I really don’t want to write this post. I have really tried to avoid it. It may cause me to lose some followers and fans, but I cannot keep watching my Twitter feed, my Facebook feed and keep silent. Since last Friday when the tragedy happened in Connecticut, I have watched the media, listened to talk radio and had several conversations with teachers, principals, followers on Twitter, and my family members. The problem cannot be blamed on any one thing, but a combination of things that I think have contributed to events like the one that occurred last Friday.
First, let me say, what happened was absolutely horrifying. Our emotions are at peak levels because young innocent children were involved. As a father of two daughters, one still in elementary school, my emotions are soaring as well. We all want this senseless killing stopped and want an instant fix. Right now gun control is an easy target. A gun happens to be the device that this 20 year old boy chose to take 26 lives and his own. It could have easily been a homemade pipe bomb, like the boys at Columbine used. On 9/11 airplanes were used to kill many innocent people. In Oklahoma City, explosives were used. Charles Manson and his crew used knives. Drunk drivers kill people with cars every day and I do not see any one out there that wants to put a ban on alcoholic drinks or cars.
What we need to look at is today’s culture. Why are these acts of violence and the killing of innocent people happening more today than they ever have? I say it is a combination of factors. Lets start with what we are watching on television. When I was growing up, prime time shows were Little House on the Prairie, Happy Days, Different Strokes, and MASH just to name a few. When we watched these shows, my parents didn’t have the worries that I have with my children today. Most of those shows taught me good life lessons like how to get along with people, how to laugh, solve a problem, and get through a difficult time. There was usually a good moral lesson that that was the theme of the show. Now I am almost embarrassed to watch any of the prime time shows with my children present. They are consistently themed around sex, violence, and content that would have been in a rated R movie when I was a kid. We tend to turn to the cooking channel and even then words are bleeped out. Doesn’t anyone have any class anymore? Do we not know how to talk without throwing a four-letter word in our sentences?
I taught a group of 4th graders a few years ago and a question I asked them one day was about their favorite TV show. I was shocked at the answers I got. They told me they watched things like Jersey Shore, Bad Girls Club, and The Real Housewives. 4th grade, really? These shows are not fit for adults to watch. No one on those shows can solve a problem without getting into a cursing fight, which usually ends in a fistfight. That is what the youth of America is watching and thinks that is reality and how problems are solved. Well we are a far cry from Laura Engels, Fonzie and Ritchie Cunningham.
We cannot ignore the violent video games that are out there these days. I like them too, but I don’t want my 5th grade daughter playing Call of Duty or Grand Theft Auto. These are games that I have heard many 6th grade students and younger talk about playing. When I was there age we played board games like Sorry, Life, Monopoly, Risk, and Payday. We had an Atari that had Asteroids, Pac-man, Pong, and Pitfall. These were fun games that did not put you in the middle of a war zone or have you carjack an innocent person. I hate to admit it, because I like a good shootem’ up game now and then, but if a person sat and spent hours playing these games it could begin to cloud your mind.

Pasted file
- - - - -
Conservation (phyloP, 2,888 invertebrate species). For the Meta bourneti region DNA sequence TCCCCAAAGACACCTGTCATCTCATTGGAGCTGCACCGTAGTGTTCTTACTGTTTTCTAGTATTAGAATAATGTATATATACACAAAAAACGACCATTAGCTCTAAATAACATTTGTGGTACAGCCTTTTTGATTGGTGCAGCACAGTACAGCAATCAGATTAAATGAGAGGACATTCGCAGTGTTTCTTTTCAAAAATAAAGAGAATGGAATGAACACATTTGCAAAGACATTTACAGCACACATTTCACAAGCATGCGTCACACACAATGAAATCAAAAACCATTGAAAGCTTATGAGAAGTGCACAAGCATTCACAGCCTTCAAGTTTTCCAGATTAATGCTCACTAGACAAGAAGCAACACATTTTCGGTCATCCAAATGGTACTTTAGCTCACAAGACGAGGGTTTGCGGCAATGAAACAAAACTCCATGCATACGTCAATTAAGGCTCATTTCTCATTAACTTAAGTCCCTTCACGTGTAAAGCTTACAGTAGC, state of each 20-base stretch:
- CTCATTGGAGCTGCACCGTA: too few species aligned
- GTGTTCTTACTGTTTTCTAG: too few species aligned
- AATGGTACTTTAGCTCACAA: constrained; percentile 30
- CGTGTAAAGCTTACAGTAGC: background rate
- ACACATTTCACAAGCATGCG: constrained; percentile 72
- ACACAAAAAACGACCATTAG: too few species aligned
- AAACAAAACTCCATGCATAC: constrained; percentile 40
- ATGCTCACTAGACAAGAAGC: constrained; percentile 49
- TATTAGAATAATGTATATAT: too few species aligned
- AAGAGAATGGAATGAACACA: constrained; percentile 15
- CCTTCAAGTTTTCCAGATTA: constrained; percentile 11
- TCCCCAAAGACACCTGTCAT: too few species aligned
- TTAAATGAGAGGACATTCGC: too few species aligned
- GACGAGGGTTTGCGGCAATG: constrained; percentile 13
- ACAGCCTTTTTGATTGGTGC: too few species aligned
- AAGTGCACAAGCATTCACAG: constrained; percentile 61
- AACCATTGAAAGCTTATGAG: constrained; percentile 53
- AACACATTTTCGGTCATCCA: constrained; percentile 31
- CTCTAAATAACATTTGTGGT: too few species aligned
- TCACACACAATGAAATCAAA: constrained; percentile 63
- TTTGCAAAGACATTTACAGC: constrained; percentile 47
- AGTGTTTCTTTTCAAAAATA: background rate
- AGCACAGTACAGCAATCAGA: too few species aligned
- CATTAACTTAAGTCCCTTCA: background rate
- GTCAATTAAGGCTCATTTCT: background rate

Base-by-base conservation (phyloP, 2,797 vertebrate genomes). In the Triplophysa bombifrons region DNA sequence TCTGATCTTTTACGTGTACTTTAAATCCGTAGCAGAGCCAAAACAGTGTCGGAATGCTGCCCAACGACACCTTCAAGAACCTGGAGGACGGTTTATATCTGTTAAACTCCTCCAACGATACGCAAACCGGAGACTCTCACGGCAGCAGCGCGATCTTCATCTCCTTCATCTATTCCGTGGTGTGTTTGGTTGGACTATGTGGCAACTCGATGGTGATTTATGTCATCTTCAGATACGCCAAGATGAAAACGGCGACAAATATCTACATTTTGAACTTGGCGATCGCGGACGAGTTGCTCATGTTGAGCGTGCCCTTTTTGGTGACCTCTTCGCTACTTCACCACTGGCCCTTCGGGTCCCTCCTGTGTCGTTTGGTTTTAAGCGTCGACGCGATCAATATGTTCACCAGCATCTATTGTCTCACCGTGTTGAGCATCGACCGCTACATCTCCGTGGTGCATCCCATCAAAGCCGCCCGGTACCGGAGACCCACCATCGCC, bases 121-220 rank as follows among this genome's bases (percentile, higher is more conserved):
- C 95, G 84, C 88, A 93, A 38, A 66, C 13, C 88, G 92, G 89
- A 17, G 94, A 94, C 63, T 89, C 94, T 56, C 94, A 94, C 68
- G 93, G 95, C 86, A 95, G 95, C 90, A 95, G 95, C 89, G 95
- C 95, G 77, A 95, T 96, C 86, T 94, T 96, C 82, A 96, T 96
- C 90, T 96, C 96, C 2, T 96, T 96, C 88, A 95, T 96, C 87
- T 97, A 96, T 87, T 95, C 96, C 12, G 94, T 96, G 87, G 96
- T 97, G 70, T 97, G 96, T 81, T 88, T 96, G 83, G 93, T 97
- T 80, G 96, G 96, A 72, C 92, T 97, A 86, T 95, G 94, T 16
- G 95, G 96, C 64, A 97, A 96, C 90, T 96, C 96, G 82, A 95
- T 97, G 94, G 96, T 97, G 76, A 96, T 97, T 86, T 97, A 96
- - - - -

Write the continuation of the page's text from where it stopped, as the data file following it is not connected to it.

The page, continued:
In the last 20 years that I have been in education, I have seen a decline in social skills in my students. I am a huge advocate for technology, but I believe it is a big factor in my students’ lack of social skills. The young people today communicate by texting, emailing, and chatting online. They may even video chat on occasion. All of these things are great, but it takes the human characteristic out of the equation. Instead of heading out after school for a neighborhood baseball or basketball game where I interacted with real people, they now go home and connect online to play Call of Duty or World of Warcraft, chat on Facebook, or text on their cell phone. They don’t have that face-to-face interaction with a human. They are looking at a screen. They say things in chat rooms, wall posts, and emails that would never be said face to face. They don’t know how to talk through problems with each other without wanting to fight or shout four letter words. The only kids that did that when I was growing up were few and far between. Again, this kind of goes back to what they are seeing and hearing in our so-called reality shows.
Lastly, we cannot ignore about how much lack of religion we have as a country. No one wants to talk about it because we might offend someone. We say Happy Holidays instead of Merry Christmas. We need to take down the 10 commandments from our public buildings. There has been controversy over “One Nation under God” in the Pledge of Allegiance. We have even have had talks of removing “In God We Trust” from our currency. Even if a person does not have any religion, the 10 commandments are pretty good standards to live by. Have you read them? Thou shalt not kill. Wow, what a concept! Why would anyone want that taken down? It sounds pretty good to me. Isn’t senseless killing what we want stopped anyway? Sounds like we have a lot more to change in our culture than just gun control don’t we?